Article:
My Adidas — or more correctly Jimmy Fortel‘s Adidas — the classic Superstar 3-stripe trainer, built in LEGO. The overall shaping here is excellent, with a nice mixture of curved, sloped, and tiled bricks to capture a shape that doesn’t immediately lend itself to brick construction. The best bit? The way Jimmy has used angled sections to create the iconic white stripes. Excellent work.
Jimmy’s on something of an 80s kick at the moment — don’t miss his wonderful LEGO 80s boombox which we covered recently.
You would be forgiven for mistaking this still life scene by J.B.F. as the real deal. In fact, everything here is LEGO (besides the labels, of course), from the finely crafted hors d’oeuvres to the smooth black platter and bottles of craft beer and red wine.
This was built as a tribute to the builder’s favorite wine shop and bar, the Vinochope in Perpignan, France. The selection of tapas includes olives, cheese and what appears to be papas arrugadas – a delicious Spanish specialty of which I am quite fond. Even in bricks, this spread looks good enough to eat.
While the 42056 Porsche 911 GT3 RS is an amazing collector’s item, there’s no denying that it makes a fantastic parts pack, especially with all those orange Technic panel pieces. František Hajdekr has used those panels in a unique way, fashioning them into a cordless drill hammer.
If you look closely at the build, you may notice the Technic power functions XL-Motor. This isn’t a flashy model; under all those orange panels is a working mechanism that causes the chisel to move back and forth. While it might not help you in your next home improvement project, it’s certainly a fun idea! You can see it in action below:
Though I was initially disappointed to see Call of Duty yet again tackle the futuristic war setting in Infinite Warfare, I was pleasantly surprised by the plethora of inventive weapon designs. YouTuber ZaziNombies shows some love for the Warfighter combat rig’s signature weapon with his LEGO replica of the Collapsible Lightweight Automatic Weapons System (CLAW). The skeletal look of the weapon was achieved well with the use of ladder elements, angled tiles, and arrays of circular tiles on the inside of the prongs. Watch the builder discuss his replica CLAW in the following video.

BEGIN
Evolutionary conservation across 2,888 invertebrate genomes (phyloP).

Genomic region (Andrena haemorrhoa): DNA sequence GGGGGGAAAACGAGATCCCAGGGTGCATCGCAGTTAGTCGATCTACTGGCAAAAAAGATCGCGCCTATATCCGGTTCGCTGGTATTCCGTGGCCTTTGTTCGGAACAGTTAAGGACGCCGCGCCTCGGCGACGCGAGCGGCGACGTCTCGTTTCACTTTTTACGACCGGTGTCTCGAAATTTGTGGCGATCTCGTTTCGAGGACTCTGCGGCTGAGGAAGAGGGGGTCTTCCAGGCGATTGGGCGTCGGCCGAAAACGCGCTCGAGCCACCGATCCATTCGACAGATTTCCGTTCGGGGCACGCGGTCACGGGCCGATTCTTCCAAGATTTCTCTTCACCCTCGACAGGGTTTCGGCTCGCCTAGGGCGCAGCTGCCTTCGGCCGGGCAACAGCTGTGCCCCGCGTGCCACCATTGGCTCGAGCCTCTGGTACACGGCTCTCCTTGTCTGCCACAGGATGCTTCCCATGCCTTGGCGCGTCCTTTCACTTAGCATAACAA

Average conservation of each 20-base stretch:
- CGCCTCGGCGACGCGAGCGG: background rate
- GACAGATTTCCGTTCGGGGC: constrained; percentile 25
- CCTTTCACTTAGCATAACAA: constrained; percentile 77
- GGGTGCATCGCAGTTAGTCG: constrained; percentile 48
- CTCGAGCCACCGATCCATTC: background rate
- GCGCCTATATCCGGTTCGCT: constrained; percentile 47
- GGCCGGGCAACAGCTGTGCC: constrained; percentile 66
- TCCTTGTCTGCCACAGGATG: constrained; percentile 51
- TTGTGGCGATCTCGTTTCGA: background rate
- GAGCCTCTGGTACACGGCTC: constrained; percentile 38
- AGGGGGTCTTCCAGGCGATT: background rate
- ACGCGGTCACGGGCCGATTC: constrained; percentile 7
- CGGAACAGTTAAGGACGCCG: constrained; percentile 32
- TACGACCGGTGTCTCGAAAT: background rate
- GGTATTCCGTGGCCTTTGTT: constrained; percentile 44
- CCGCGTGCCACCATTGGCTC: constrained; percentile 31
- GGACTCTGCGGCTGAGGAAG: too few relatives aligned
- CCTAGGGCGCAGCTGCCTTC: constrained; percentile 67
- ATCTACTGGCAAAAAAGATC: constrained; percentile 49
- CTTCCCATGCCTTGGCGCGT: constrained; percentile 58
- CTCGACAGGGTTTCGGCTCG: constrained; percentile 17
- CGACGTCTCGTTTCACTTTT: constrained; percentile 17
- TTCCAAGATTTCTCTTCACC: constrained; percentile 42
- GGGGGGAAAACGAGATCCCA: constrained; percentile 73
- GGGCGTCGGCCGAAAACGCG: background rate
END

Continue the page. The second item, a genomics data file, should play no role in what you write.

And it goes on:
The boombox (aka “Ghetto Blaster”) that graced every music lover’s shoulders is an indisputable icon of the 80’s. Jimmy Fortel‘s mastery in capturing the essence of this historical music making machine takes the bass beat up 10 notches and would burst our eye-drums, if we had any.
The beauty of this creation lies in the clean lines and construction without a visible LEGO stud, from the equalizer, to the radio antenna, to the inserted cassette tape, and the depressed Play button. If you close your eyes hard enough, you can almost hear the sound of Michael Jackson’s Beat It pumping from those speakers, taking you back to a time when loud music in public streets was all the rage.
This LEGO Rubik’s Cube constructed by Joe Perez is fully functional — but not in the way you would expect.
Click to see this Rubik’s Cube’s hidden secret
Director Krennic’s Death Troopers are as intimidating as they look in Rogue One: A Star Wars Story. This elite armor design comes to life in LEGO bricks with a wearable helmet constructed by YouTuber Spencer Hubert. Spencer utilizes techniques I used on my LEGO Halo helmet for the dome on top, and the results are instantly recognizable. See an overview of the helmet and Spencer himself trying it on in this video.